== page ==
may not be cited except as provided by
Minn. Stat. § 480A.08, subd. 3 (2002).
IN COURT OF APPEALS
In re: Diane F. Syverson Trust
Dissenting, Lansing, Judge
Hennepin County District Court
File No. C901004
Lawrence H. Crosby, Jay D. Olson, Crosby & Associates, Roseville West, 2277 Highway 36 West, Suite 234E, St. Paul, MN 55113; and
Sandra J. Connealy-Zick, Tuzinski & Zick, 7050 Brooklyn Boulevard, Minneapolis, MN (for appellants)
Olaf J. Griffin, 2599 Lexington Avenue North, Apartment 326, Roseville, MN 55113; and
Ricky Syverson, 1740 West Meyer Lane, Suite 8106, Oak Creek, Wisconsin 53154; and
Michael Syverson, 41807 Summit Street, No. 1, Sioux City, IA 51103; and
Anita Bear, c/o 3758 Lyndale Avenue North, Minneapolis, MN 55412 (pro se respondents)
Considered and decided by Peterson, Presiding Judge, Lansing, Judge, and Wright, Judge.
U N P U B L I S H E D O P I N I O N
After establishing a revocable trust, Diane Syverson executed a will, the provisions of which differed significantly from the trust. The district court denied appellant Enid Griffin’s petition for an order declaring that the will had revoked the trust, reasoning that Syverson had reserved the right to revoke the trust by delivering a written instrument to the trustee, which she had not done. On appeal, Griffin argues that (1) a trust must be deemed to be revoked when the settlor executes a subsequent will that she believes revokes the trust and expresses to others her understanding that the will would revoke the trust; (2) the rule that an amendment of a trust requires a writing need not apply where the settlor and the trustee for the trust are the same person and the testimony establishes that the settlor believed the will had revoked the trust; and (3) a successor-trustee has an obligation to carry out the settlor’s desires when the successor-trustee has actual knowledge of the settlor’s desires.
In January 1994, Diane Syverson established the Diane F. Syverson trust. In the trust, Diane Syverson expressly reserved the right to revoke or amend the trust “by delivering a written instrument to my Trustee.” During her lifetime, Diane F. Syverson served as trustee. The trust provided that First Bank National Association would became a trustee when Diane Syverson died. The trust also provided:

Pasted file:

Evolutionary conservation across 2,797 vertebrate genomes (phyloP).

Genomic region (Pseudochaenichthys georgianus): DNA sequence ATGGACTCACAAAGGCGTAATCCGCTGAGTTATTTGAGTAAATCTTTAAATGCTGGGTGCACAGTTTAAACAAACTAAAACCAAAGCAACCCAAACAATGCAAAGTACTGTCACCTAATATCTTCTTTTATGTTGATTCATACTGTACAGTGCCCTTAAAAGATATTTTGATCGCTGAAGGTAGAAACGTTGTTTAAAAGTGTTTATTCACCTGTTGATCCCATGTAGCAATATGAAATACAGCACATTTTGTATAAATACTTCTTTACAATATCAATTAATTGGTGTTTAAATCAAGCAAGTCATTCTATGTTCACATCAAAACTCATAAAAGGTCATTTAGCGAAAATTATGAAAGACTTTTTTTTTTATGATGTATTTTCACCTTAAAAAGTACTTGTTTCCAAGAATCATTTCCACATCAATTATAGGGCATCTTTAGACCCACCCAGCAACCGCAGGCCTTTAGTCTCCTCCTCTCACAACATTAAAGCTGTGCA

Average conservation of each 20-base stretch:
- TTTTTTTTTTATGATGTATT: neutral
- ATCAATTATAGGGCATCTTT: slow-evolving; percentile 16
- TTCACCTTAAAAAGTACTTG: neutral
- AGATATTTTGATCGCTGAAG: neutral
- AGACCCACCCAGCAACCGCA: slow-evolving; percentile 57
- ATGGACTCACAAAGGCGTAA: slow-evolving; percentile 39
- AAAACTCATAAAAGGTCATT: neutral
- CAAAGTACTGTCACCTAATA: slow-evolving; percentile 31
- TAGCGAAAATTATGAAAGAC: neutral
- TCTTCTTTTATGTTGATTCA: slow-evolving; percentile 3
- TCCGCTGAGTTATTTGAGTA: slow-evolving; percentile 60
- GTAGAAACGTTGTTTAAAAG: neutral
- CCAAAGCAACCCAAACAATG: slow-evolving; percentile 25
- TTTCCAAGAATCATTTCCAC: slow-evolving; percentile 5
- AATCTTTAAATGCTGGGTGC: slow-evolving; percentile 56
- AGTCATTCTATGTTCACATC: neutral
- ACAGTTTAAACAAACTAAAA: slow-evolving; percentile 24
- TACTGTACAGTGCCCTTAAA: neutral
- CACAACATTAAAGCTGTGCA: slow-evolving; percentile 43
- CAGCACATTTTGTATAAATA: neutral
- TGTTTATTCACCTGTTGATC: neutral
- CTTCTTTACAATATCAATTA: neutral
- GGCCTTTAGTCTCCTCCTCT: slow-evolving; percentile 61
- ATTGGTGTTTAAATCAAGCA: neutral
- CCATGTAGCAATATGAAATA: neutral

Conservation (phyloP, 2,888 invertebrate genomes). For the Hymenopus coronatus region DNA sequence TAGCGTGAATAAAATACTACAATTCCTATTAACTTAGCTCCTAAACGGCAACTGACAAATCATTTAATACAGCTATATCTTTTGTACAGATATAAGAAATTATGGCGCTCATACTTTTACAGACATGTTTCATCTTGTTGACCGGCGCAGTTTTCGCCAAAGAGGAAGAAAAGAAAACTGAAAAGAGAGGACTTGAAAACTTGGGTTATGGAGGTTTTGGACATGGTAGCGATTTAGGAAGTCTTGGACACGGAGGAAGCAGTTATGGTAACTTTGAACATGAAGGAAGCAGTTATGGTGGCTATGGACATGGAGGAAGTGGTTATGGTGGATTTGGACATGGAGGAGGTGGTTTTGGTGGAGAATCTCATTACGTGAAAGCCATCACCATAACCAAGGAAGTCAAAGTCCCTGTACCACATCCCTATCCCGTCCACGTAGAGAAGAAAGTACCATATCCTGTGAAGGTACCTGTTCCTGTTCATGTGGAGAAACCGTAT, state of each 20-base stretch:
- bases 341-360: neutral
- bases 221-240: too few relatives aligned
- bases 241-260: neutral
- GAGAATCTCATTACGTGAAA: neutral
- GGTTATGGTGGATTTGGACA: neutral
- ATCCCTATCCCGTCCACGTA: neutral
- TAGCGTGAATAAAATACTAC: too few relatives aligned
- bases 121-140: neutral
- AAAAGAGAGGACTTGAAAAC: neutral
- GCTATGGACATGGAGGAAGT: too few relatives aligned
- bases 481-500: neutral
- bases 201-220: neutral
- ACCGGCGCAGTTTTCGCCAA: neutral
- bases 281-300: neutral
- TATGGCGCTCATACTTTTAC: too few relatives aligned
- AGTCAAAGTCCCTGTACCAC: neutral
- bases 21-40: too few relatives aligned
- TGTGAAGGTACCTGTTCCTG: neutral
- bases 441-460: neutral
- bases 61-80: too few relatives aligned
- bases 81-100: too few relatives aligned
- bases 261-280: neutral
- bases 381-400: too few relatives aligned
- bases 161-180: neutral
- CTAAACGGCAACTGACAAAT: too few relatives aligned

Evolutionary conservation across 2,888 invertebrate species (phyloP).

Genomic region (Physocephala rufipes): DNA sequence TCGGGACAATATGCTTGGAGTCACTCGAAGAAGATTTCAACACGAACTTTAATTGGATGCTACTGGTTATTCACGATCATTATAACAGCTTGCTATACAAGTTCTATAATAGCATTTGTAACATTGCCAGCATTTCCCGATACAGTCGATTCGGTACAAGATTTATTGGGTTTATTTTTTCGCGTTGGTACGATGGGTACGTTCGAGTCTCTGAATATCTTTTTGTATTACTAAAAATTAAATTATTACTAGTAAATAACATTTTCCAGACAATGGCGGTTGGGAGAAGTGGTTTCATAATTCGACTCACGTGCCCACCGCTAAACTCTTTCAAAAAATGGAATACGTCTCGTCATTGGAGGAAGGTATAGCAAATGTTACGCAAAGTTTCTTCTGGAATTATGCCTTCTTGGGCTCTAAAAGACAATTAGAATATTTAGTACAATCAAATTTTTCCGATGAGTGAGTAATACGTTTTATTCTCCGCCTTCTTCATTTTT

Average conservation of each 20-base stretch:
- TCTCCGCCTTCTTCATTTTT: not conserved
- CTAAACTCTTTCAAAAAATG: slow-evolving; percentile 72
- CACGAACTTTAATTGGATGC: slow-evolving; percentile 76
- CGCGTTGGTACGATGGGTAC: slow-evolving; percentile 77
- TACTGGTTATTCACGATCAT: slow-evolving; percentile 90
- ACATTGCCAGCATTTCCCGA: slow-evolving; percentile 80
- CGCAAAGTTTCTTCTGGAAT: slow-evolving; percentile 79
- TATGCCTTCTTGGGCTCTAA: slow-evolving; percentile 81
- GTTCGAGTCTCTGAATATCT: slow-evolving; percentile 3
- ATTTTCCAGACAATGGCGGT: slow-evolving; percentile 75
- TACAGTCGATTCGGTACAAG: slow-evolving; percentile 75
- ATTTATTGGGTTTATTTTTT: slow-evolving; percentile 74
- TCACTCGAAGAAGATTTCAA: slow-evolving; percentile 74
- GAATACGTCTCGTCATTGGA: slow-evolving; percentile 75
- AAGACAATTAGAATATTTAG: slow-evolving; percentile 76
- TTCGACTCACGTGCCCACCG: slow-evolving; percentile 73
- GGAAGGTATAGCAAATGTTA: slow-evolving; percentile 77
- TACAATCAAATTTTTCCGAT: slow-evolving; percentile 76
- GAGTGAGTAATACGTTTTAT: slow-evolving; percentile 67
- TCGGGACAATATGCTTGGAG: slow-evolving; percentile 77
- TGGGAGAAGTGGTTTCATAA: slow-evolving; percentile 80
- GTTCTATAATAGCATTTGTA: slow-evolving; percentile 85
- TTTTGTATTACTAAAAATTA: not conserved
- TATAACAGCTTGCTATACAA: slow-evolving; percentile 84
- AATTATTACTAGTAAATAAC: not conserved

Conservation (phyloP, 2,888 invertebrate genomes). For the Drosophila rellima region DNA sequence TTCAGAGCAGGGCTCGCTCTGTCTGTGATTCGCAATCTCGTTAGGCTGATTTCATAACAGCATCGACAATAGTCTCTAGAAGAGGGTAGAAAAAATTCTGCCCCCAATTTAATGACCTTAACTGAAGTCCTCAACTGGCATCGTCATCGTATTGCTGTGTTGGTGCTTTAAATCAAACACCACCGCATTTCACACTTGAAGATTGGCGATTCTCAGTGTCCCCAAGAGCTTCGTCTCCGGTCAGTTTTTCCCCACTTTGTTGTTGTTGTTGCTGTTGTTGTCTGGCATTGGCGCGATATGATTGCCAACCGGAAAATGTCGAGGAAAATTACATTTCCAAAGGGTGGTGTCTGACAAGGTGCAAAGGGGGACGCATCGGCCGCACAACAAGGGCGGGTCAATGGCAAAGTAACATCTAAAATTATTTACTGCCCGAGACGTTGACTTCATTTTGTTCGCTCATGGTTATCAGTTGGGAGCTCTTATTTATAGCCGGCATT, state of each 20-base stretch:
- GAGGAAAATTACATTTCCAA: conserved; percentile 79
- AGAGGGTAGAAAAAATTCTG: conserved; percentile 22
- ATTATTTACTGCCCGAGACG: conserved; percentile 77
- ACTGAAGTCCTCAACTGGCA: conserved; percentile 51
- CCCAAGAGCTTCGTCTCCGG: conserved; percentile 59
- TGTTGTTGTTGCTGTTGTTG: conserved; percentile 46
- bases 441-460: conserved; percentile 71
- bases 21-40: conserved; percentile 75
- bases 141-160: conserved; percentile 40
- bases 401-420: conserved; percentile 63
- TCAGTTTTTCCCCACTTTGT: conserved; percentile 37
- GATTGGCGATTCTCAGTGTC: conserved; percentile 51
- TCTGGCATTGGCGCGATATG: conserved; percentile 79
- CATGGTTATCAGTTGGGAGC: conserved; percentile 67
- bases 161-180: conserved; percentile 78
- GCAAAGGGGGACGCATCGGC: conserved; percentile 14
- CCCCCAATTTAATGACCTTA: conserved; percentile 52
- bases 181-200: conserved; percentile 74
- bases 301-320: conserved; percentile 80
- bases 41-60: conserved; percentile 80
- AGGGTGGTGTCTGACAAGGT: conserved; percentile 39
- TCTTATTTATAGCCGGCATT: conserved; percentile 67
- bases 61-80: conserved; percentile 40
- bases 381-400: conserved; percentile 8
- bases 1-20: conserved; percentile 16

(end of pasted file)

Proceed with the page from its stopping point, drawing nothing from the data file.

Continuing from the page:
Upon my death, my Trustee shall distribute or administer the Trust as the Children’s Trust as follows:
(A) If I have made one or more written lists which have been signed by me and otherwise prepared in accordance with the provisions of Minnesota Statutes Section 524.2-513, then I give the property described in such list or lists to the persons named in such lists who have survived me.
(B) My Trustee shall sell any homestead, automobiles and furniture I may own at the time of my death. The proceeds of such sale shall be added to and administered according to the following provisions of this paragraph * * *.
(C) My Trustee shall distribute the sum of One Thousand Dollars ($1,000) to my son, RICKY A. SYVERSON. * * *
(D) My Trustee shall distribute the sum of Five Thousand Dollars ($5,000) to my son, OLAF GRIFFIN. * * *
(E) My Trustee shall divide the residue of my trust into equal shares, one share for my son, MICHAEL W. SYVERSON and one share for my daughter ANITA M. BEAR. My Trustee shall administer each share as a separate trust[.]
* * * *
Assets which are not disposed of by other provisions of this instrument shall be distributed to the persons who would have been my heirs-at-law had I died intestate on the date of such distribution in the proportions specified by the laws of intestacy * * *.
Under the trusts benefiting Michael Syverson and Anita Bear, Michael Syverson would be paid $2,000 plus accumulated income May 1 and October 1 of each calendar year, and Anita Bear would be paid $1,000 (to be increased to $2,000 if she legally divorced her husband) plus accumulated income on May 1 and October 1 of each calendar year. The trustee was granted discretion to distribute additional principal to Michael Syverson and Anita Bear “for care, support, maintenance, education, purchasing a home, and entering a business.” Both Anita Bear and Michael Syverson had ongoing chemical-dependency problems.
In September 1999, Diane Syverson was diagnosed with terminal lung cancer. Early in 2000, she expressed a desire to change the trust because she was concerned that when she died and the bank took over as trustee, it would not be attentive enough to Bear’s needs. At Diane Syverson’s request, Griffin and her daughter, appellant Bonnie Moore, agreed to serve as co-trustees. The record contains no evidence that Diane Syverson ever took any action to amend the trust to change the successor trustee.